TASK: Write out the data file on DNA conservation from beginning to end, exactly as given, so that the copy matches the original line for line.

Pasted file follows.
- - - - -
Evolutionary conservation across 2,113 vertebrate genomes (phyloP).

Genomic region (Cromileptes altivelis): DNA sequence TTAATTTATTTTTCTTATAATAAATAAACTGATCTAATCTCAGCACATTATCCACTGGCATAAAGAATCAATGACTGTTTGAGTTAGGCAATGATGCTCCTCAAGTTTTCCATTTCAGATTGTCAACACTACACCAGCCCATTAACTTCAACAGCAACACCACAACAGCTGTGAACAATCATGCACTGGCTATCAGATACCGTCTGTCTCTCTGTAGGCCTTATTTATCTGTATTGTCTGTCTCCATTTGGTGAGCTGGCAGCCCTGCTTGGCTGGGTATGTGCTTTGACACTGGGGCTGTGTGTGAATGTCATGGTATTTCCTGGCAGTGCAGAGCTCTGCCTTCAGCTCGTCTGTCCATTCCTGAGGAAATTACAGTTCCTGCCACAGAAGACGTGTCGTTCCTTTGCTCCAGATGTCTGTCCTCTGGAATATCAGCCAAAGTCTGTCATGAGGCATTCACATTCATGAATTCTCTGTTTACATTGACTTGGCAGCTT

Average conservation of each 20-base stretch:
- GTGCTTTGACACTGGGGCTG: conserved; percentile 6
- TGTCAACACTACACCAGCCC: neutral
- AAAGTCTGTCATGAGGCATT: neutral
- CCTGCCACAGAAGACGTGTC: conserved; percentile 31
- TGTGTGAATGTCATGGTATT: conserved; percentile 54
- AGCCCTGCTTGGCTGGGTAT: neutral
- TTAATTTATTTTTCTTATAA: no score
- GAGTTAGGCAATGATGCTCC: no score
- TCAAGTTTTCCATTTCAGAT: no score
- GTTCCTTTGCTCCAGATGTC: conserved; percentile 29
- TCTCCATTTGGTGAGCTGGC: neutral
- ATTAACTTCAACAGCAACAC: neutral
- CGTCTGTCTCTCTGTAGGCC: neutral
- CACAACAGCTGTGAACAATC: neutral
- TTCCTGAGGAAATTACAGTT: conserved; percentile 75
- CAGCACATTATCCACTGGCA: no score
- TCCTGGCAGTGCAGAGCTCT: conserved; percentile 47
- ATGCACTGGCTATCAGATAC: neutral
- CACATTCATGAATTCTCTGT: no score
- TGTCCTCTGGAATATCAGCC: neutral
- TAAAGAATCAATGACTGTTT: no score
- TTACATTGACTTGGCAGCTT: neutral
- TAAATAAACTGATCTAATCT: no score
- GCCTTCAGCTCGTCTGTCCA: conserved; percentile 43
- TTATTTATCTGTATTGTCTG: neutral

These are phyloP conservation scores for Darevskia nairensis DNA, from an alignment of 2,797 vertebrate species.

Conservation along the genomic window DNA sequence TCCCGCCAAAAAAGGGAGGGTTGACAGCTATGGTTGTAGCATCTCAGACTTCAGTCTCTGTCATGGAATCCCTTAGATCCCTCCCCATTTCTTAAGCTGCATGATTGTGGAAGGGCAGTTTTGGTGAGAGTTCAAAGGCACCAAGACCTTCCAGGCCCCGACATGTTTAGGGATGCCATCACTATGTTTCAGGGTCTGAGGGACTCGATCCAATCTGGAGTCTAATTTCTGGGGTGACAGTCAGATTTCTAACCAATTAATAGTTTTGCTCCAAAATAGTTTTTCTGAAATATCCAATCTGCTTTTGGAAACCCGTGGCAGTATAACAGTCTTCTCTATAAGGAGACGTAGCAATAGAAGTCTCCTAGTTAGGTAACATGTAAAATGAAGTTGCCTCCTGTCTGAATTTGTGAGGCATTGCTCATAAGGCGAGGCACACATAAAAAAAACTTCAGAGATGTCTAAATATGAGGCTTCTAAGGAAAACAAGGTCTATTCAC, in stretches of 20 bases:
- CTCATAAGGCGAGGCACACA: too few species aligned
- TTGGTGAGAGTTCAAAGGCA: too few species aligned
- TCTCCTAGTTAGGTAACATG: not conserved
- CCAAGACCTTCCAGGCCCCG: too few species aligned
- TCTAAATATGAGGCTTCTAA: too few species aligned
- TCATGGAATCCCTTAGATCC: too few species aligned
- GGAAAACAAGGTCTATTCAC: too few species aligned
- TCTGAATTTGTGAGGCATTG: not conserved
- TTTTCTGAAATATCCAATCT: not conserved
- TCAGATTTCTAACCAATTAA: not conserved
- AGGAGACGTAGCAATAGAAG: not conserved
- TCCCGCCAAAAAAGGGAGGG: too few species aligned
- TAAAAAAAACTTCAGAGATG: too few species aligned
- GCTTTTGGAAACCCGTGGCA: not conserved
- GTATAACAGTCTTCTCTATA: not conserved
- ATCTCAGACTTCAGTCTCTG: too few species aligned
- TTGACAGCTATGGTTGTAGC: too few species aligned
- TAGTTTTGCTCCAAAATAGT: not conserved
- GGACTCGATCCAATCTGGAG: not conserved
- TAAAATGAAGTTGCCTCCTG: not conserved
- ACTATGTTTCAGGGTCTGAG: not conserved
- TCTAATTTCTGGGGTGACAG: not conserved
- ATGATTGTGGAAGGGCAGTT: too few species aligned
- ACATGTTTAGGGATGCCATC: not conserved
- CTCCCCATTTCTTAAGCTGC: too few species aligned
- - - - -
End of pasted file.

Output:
Evolutionary conservation across 2,113 vertebrate genomes (phyloP).

Genomic region (Cromileptes altivelis): DNA sequence TTAATTTATTTTTCTTATAATAAATAAACTGATCTAATCTCAGCACATTATCCACTGGCATAAAGAATCAATGACTGTTTGAGTTAGGCAATGATGCTCCTCAAGTTTTCCATTTCAGATTGTCAACACTACACCAGCCCATTAACTTCAACAGCAACACCACAACAGCTGTGAACAATCATGCACTGGCTATCAGATACCGTCTGTCTCTCTGTAGGCCTTATTTATCTGTATTGTCTGTCTCCATTTGGTGAGCTGGCAGCCCTGCTTGGCTGGGTATGTGCTTTGACACTGGGGCTGTGTGTGAATGTCATGGTATTTCCTGGCAGTGCAGAGCTCTGCCTTCAGCTCGTCTGTCCATTCCTGAGGAAATTACAGTTCCTGCCACAGAAGACGTGTCGTTCCTTTGCTCCAGATGTCTGTCCTCTGGAATATCAGCCAAAGTCTGTCATGAGGCATTCACATTCATGAATTCTCTGTTTACATTGACTTGGCAGCTT

Average conservation of each 20-base stretch:
- GTGCTTTGACACTGGGGCTG: conserved; percentile 6
- TGTCAACACTACACCAGCCC: neutral
- AAAGTCTGTCATGAGGCATT: neutral
- CCTGCCACAGAAGACGTGTC: conserved; percentile 31
- TGTGTGAATGTCATGGTATT: conserved; percentile 54
- AGCCCTGCTTGGCTGGGTAT: neutral
- TTAATTTATTTTTCTTATAA: no score
- GAGTTAGGCAATGATGCTCC: no score
- TCAAGTTTTCCATTTCAGAT: no score
- GTTCCTTTGCTCCAGATGTC: conserved; percentile 29
- TCTCCATTTGGTGAGCTGGC: neutral
- ATTAACTTCAACAGCAACAC: neutral
- CGTCTGTCTCTCTGTAGGCC: neutral
- CACAACAGCTGTGAACAATC: neutral
- TTCCTGAGGAAATTACAGTT: conserved; percentile 75
- CAGCACATTATCCACTGGCA: no score
- TCCTGGCAGTGCAGAGCTCT: conserved; percentile 47
- ATGCACTGGCTATCAGATAC: neutral
- CACATTCATGAATTCTCTGT: no score
- TGTCCTCTGGAATATCAGCC: neutral
- TAAAGAATCAATGACTGTTT: no score
- TTACATTGACTTGGCAGCTT: neutral
- TAAATAAACTGATCTAATCT: no score
- GCCTTCAGCTCGTCTGTCCA: conserved; percentile 43
- TTATTTATCTGTATTGTCTG: neutral

These are phyloP conservation scores for Darevskia nairensis DNA, from an alignment of 2,797 vertebrate species.

Conservation along the genomic window DNA sequence TCCCGCCAAAAAAGGGAGGGTTGACAGCTATGGTTGTAGCATCTCAGACTTCAGTCTCTGTCATGGAATCCCTTAGATCCCTCCCCATTTCTTAAGCTGCATGATTGTGGAAGGGCAGTTTTGGTGAGAGTTCAAAGGCACCAAGACCTTCCAGGCCCCGACATGTTTAGGGATGCCATCACTATGTTTCAGGGTCTGAGGGACTCGATCCAATCTGGAGTCTAATTTCTGGGGTGACAGTCAGATTTCTAACCAATTAATAGTTTTGCTCCAAAATAGTTTTTCTGAAATATCCAATCTGCTTTTGGAAACCCGTGGCAGTATAACAGTCTTCTCTATAAGGAGACGTAGCAATAGAAGTCTCCTAGTTAGGTAACATGTAAAATGAAGTTGCCTCCTGTCTGAATTTGTGAGGCATTGCTCATAAGGCGAGGCACACATAAAAAAAACTTCAGAGATGTCTAAATATGAGGCTTCTAAGGAAAACAAGGTCTATTCAC, in stretches of 20 bases:
- CTCATAAGGCGAGGCACACA: too few species aligned
- TTGGTGAGAGTTCAAAGGCA: too few species aligned
- TCTCCTAGTTAGGTAACATG: not conserved
- CCAAGACCTTCCAGGCCCCG: too few species aligned
- TCTAAATATGAGGCTTCTAA: too few species aligned
- TCATGGAATCCCTTAGATCC: too few species aligned
- GGAAAACAAGGTCTATTCAC: too few species aligned
- TCTGAATTTGTGAGGCATTG: not conserved
- TTTTCTGAAATATCCAATCT: not conserved
- TCAGATTTCTAACCAATTAA: not conserved
- AGGAGACGTAGCAATAGAAG: not conserved
- TCCCGCCAAAAAAGGGAGGG: too few species aligned
- TAAAAAAAACTTCAGAGATG: too few species aligned
- GCTTTTGGAAACCCGTGGCA: not conserved
- GTATAACAGTCTTCTCTATA: not conserved
- ATCTCAGACTTCAGTCTCTG: too few species aligned
- TTGACAGCTATGGTTGTAGC: too few species aligned
- TAGTTTTGCTCCAAAATAGT: not conserved
- GGACTCGATCCAATCTGGAG: not conserved
- TAAAATGAAGTTGCCTCCTG: not conserved
- ACTATGTTTCAGGGTCTGAG: not conserved
- TCTAATTTCTGGGGTGACAG: not conserved
- ATGATTGTGGAAGGGCAGTT: too few species aligned
- ACATGTTTAGGGATGCCATC: not conserved
- CTCCCCATTTCTTAAGCTGC: too few species aligned